The Costs of Deception: Evidence from Psychology
Recently, it has been argued that the evidence in social science research suggests that deceiving participants in an experiment does not lead to a significant loss of experimental control. Based on this assessment, experimental economists were counseled to lift their de facto prohibition against deception to capture its potential benefits. To the extent that this recommendation is derived from empirical studies, we argue that it draws on a selective sample of the available evidence. Building on a systematic review of relevant research in psychology, we present two major results: First, the evidence suggests that the experience of having been deceived generates suspicion that in turn is likely to affect the judgment and decision making of a non-negligible number of participants. Second, we find little evidence for the reputational spillover effects that have been hypothesized by a number of authors in psychology and economics (e.g., Kelman, H.C., 1967. Psychological Bulletin. 67, 1–11; Davis, D.D. and Holt, C.A., 1993. Experimental Economics. Princeton University Press, Princeton). Based on a discussion of the methodological costs and benefits of deception, we conclude that experimental economists' prohibition of deception is a sensible convention that economists should not abandon. Copyright Kluwer Academic Publishers 2002
Volume (Year): 5 (2002)
Issue (Month): 2 (October)
|Contact details of provider:|| Web page: http://www.springer.com|
More information through EDIRC
|Order Information:||Web: http://www.springer.com/economics/economic+theory/journal/10683/PS2|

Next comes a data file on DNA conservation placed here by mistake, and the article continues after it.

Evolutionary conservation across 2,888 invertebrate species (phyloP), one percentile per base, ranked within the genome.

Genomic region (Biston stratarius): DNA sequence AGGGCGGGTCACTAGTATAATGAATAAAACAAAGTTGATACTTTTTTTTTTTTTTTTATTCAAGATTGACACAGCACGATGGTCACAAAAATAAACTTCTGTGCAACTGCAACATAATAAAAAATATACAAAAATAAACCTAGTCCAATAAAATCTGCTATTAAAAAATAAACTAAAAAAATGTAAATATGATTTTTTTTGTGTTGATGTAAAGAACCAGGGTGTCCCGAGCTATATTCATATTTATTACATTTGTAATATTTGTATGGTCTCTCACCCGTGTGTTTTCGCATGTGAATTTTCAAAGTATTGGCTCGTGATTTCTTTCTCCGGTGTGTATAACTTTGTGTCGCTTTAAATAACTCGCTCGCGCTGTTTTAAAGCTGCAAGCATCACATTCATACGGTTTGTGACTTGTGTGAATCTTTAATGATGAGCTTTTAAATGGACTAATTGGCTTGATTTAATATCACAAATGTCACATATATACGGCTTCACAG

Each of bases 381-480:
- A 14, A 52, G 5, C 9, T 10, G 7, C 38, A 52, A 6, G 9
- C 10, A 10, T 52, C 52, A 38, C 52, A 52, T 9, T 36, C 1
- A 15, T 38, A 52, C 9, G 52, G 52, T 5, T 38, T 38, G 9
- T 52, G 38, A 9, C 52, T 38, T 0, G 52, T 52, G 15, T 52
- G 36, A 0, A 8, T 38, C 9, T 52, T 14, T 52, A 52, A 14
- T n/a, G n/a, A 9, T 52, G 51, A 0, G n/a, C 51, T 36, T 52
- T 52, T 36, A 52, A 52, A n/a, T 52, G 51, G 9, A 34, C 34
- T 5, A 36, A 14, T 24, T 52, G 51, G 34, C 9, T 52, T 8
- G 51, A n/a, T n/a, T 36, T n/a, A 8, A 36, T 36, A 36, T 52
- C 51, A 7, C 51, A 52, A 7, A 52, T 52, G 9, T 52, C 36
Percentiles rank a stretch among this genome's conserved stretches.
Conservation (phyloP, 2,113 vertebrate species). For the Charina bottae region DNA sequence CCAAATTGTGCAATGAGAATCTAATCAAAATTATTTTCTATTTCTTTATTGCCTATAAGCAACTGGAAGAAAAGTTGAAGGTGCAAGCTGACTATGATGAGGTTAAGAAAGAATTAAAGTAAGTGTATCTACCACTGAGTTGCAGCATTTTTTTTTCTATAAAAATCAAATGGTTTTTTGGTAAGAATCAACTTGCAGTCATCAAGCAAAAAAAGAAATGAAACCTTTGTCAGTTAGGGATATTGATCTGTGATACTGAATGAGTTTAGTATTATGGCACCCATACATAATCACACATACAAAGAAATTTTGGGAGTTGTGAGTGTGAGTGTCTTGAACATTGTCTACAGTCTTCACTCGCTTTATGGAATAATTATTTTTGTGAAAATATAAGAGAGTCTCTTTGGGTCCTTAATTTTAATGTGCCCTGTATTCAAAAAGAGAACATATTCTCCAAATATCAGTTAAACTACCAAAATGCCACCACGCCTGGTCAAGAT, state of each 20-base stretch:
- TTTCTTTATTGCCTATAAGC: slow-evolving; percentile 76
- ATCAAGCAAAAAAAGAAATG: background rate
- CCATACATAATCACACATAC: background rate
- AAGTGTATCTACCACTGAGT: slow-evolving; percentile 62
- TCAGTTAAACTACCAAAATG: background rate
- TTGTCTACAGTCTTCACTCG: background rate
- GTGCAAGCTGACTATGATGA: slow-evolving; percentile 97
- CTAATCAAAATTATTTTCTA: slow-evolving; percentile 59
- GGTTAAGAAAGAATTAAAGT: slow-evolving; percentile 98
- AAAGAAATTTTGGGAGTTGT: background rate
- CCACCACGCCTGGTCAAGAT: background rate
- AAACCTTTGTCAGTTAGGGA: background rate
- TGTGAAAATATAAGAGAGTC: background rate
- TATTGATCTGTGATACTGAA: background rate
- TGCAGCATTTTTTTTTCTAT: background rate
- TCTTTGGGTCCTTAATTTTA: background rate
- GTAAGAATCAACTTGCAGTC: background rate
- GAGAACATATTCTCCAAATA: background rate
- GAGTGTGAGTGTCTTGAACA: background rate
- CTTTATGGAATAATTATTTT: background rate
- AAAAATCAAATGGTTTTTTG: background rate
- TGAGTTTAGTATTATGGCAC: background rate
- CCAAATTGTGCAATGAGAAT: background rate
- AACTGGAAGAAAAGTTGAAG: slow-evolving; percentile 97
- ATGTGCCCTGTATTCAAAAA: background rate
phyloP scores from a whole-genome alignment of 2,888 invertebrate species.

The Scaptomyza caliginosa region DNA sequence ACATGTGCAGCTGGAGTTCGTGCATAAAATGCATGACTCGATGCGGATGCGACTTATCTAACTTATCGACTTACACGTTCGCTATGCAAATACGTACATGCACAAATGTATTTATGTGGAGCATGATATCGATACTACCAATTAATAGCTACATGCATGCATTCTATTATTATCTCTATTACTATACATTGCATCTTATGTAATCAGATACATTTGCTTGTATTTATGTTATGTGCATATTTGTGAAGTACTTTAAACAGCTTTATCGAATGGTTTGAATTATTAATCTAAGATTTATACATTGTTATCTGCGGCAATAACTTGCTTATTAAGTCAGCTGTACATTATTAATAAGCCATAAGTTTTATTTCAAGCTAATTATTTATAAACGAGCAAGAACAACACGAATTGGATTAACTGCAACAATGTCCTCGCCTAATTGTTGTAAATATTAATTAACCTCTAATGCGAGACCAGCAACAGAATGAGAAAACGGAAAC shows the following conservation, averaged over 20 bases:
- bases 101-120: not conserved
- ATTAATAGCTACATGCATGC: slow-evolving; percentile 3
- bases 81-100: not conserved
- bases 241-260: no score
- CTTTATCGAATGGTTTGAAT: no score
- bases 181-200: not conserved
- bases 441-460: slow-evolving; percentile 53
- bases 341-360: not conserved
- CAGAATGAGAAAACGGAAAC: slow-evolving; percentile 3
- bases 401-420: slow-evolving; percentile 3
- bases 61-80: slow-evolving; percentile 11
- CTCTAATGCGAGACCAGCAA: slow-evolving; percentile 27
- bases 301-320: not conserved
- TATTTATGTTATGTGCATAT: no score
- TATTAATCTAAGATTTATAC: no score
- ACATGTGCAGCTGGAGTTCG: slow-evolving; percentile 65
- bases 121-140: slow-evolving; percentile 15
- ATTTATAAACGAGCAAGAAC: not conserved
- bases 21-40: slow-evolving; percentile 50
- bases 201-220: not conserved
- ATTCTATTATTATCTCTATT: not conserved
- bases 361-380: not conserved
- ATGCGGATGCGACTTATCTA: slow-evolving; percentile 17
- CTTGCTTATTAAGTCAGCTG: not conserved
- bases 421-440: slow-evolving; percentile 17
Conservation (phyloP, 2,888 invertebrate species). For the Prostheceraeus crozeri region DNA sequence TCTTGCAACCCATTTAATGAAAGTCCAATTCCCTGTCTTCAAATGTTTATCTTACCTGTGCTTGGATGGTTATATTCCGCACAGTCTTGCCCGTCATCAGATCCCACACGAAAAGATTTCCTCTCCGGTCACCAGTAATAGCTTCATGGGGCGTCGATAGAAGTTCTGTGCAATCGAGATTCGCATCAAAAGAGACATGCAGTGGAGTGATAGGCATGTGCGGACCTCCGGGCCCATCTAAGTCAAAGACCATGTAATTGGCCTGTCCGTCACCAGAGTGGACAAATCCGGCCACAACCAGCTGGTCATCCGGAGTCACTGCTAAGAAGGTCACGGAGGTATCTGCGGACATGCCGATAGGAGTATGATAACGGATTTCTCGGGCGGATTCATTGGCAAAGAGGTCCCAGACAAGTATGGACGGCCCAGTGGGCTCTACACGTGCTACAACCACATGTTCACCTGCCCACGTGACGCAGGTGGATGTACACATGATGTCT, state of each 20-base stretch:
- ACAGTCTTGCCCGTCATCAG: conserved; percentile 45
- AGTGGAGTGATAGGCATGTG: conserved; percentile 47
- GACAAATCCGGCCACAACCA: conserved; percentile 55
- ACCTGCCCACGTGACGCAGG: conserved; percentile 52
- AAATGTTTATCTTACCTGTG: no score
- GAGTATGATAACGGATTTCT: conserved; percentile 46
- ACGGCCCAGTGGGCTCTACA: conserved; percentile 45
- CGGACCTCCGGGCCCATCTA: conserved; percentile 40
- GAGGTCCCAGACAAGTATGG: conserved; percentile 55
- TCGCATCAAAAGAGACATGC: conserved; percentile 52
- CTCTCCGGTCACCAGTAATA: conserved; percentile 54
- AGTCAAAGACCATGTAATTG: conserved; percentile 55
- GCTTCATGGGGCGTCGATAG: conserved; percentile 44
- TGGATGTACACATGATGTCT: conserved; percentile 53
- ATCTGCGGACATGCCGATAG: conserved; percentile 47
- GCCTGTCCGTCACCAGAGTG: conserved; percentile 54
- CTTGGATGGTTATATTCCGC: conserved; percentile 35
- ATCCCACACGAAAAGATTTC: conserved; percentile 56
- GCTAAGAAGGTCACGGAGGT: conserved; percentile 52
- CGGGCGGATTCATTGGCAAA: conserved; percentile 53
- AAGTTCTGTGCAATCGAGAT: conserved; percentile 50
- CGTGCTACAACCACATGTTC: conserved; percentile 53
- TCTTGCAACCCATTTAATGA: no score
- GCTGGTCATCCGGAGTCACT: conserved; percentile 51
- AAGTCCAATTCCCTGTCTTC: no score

Please report citation or reference errors to , or , if you are the registered author of the cited work, log in to your RePEc Author Service profile, click on "citations" and make appropriate adjustments.:
- Bonetti, Shane, 1998. "Experimental economics and deception," Journal of Economic Psychology, Elsevier, vol. 19(3), pages 377-395, June.
- Weimann, Joachim, 1994. "Individual behaviour in a free riding experiment," Journal of Public Economics, Elsevier, vol. 54(2), pages 185-200, June.
- Smith, Vernon L, 1982. "Microeconomic Systems as an Experimental Science," American Economic Review, American Economic Association, vol. 72(5), pages 923-955, December.
- Nicholas Bardsley, 2000. "Control Without Deception: Individual Behaviour in Free-Riding Experiments Revisited," Experimental Economics, Springer;Economic Science Association, vol. 3(3), pages 215-240, December.
- Kjell Hausken, 1995. "Intra-Level and Inter-Level Interaction," Rationality and Society, , vol. 7(4), pages 465-488, October.
- Hausken, Kjell, 1995. "The dynamics of within-group and between-group interaction," Journal of Mathematical Economics, Elsevier, vol. 24(7), pages 655-687.
- Hoffman, Elizabeth & McCabe, Kevin & Smith, Vernon L, 1996. "Social Distance and Other-Regarding Behavior in Dictator Games," American Economic Review, American Economic Association, vol. 86(3), pages 653-660, June.
- Kreps, David M., 1990. "Game Theory and Economic Modelling," OUP Catalogue, Oxford University Press, number 9780198283812, April.
- McDaniel, Tanga & Starmer, Chris, 1998. "Experimental economics and deception: A comment," Journal of Economic Psychology, Elsevier, vol. 19(3), pages 403-409, June.
- Ortmann, Andreas & Tichy, Lisa K., 1999. "Gender differences in the laboratory: evidence from prisoner's dilemma games," Journal of Economic Behavior & Organization, Elsevier, vol. 39(3), pages 327-339, July.
- Bonetti, Shane, 1998. "Reply to Hey and Starmer & McDaniel," Journal of Economic Psychology, Elsevier, vol. 19(3), pages 411-414, June.